Hamilton - New Zealand is expected to name
an unchanged line-up for the second cricket Test against Sri Lanka starting at Seddon
Park on Friday, encouraged by a green pitch to retain four seam bowlers.
Spinner Mark Craig is again expected to
omitted, as he was for the first Test in Dunedin which New Zealand won by 122
New Zealand will likely retain seamers
Trent Boult, Tim Southee, Neil Wagner and Doug Bracewell while left-arm spinner
Mitchell Santner will play as the all-rounder.
The pitch at Dunedin's University Oval was
also green ahead of the first Test but produced none of the fireworks Sri Lanka
expected when it won the toss and bowled. Conditions in Hamilton may be more
humid, producing more swing which will suit the New Zealand bowlers.
Leading New Zealand batsman Kane Williamson
said the greenish appearance of the pitch may be deceptive and overhead
conditions were likely to be more influential.
"It's green," he said.
"Dunedin was green and we feel it might be more suited to seam bowling.
"Every surface that we play on here
starts out green. I think that it will be a good cricket surface but if it
swings, that's when I think it offers more to the bowlers."
Sri Lanka also named four seamers in its line-up
for the Dunedin test and could do so again, along with spinner Rangana Herath.
Coach Jerome Jayaratne said the pitch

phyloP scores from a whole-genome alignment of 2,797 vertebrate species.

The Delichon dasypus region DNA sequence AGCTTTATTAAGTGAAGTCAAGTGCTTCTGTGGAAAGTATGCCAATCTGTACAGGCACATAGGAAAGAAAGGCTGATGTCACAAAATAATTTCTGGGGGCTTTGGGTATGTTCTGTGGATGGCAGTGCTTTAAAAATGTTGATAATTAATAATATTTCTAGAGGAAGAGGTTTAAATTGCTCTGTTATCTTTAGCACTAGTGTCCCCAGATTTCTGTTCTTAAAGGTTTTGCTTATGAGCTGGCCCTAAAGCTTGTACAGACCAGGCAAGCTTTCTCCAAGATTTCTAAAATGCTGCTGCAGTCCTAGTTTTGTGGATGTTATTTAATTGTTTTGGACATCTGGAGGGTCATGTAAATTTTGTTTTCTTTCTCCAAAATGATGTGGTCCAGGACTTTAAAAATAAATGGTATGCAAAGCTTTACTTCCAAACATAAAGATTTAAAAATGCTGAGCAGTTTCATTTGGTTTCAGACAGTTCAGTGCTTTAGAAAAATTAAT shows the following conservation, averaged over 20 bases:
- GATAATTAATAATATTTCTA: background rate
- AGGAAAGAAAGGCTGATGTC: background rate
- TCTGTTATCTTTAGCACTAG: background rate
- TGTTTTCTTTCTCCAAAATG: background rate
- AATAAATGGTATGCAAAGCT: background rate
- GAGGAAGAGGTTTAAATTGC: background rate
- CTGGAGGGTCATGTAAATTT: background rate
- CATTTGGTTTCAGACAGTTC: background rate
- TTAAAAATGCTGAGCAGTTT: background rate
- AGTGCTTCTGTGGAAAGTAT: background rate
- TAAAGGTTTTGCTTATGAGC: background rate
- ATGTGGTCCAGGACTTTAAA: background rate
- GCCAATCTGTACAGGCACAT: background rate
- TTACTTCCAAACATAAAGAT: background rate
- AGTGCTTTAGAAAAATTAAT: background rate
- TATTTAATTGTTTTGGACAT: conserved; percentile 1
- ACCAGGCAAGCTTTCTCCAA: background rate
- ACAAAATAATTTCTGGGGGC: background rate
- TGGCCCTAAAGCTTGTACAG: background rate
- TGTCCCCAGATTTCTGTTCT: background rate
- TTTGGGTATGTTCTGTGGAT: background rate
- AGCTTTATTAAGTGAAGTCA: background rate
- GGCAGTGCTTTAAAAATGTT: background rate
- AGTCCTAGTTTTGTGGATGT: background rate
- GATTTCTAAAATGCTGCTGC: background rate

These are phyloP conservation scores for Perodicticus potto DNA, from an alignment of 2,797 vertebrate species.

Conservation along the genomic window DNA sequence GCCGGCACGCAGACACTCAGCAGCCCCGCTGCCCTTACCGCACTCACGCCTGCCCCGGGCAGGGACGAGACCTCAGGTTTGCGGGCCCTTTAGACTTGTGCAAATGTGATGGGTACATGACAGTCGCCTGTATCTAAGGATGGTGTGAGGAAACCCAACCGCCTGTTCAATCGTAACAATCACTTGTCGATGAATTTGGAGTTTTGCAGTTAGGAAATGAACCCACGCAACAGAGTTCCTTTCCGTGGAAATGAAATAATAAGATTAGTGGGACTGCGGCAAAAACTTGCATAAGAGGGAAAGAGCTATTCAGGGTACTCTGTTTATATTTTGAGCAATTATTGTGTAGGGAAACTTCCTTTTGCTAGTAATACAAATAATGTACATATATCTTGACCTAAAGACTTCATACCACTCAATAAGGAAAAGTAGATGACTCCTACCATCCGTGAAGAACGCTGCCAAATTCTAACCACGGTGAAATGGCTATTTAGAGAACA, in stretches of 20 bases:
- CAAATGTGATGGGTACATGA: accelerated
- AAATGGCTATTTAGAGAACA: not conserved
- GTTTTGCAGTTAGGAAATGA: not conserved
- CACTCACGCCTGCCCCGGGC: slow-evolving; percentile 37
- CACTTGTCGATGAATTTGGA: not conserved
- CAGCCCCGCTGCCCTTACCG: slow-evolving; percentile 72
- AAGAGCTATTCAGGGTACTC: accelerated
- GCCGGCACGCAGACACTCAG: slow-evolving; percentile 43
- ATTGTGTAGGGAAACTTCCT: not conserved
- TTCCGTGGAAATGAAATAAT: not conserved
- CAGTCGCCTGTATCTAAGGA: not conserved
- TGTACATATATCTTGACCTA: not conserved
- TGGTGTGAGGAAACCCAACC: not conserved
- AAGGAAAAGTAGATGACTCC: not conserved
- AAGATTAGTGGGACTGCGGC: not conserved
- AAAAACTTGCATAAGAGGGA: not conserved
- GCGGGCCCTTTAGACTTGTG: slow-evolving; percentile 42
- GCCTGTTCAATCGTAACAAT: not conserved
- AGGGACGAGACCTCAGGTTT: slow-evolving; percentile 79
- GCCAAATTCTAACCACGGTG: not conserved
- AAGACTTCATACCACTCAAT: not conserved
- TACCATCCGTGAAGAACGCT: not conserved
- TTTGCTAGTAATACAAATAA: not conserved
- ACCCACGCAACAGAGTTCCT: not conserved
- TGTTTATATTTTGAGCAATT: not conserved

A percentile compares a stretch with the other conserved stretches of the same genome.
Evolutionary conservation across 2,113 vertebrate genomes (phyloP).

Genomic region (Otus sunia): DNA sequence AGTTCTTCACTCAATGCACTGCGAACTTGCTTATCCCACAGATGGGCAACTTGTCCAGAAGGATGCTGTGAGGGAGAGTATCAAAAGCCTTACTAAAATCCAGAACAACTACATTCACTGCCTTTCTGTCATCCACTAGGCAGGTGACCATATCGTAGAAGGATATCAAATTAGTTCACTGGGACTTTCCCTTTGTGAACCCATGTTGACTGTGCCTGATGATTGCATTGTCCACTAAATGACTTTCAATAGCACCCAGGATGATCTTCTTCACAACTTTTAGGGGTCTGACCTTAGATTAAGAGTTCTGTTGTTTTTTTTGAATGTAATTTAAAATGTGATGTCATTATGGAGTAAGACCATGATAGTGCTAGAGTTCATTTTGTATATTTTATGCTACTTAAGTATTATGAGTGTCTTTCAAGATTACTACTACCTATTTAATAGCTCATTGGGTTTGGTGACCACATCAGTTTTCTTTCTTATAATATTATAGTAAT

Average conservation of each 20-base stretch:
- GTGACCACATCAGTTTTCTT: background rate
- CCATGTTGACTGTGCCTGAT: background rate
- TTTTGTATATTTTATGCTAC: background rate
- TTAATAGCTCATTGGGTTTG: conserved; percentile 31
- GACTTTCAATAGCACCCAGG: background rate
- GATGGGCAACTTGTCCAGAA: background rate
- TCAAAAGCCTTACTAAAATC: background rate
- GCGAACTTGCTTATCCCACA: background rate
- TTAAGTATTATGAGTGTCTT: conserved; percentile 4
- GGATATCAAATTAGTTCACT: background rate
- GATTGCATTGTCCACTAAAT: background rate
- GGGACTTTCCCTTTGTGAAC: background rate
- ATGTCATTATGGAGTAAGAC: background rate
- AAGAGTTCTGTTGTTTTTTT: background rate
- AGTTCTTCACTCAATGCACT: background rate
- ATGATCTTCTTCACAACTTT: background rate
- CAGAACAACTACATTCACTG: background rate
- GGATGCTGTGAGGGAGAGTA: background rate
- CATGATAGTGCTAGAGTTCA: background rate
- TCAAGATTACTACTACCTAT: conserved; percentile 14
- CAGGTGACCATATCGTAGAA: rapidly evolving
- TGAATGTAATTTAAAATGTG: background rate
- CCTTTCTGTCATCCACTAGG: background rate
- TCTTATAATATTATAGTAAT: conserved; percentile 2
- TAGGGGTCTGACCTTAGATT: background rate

appeared to have been prepared to favour New Zealand's seamers.
"My intelligence tells that Hamilton
is supposed to take spin as the game goes on," Jayaratne said. "But
I'm assuming that the wicket has been doctored to suit the New Zealanders, which
"As the game goes on, if the behaviour
of the square stays the same, it might slow down but there is a lot of grass on
Frontline Sri Lankan seamers Suranga
Lakmal, Nuwan Pradeep and Dushmantha Chameera struggled in the conditions at
Dunedin, conceding more than four runs an over while captain Angelo Mathews
took a containing role.
After being sent in, New Zealand made 431
in its first innings, setting up its win and Jayaratne said his pace bowlers
need to maintain tighter lines.
"We did not maximise that first
session in Dunedin," he said. "Our lines were not strong enough to
keep them under tight control. We have to try to bowl a bit straighter make
them play more often."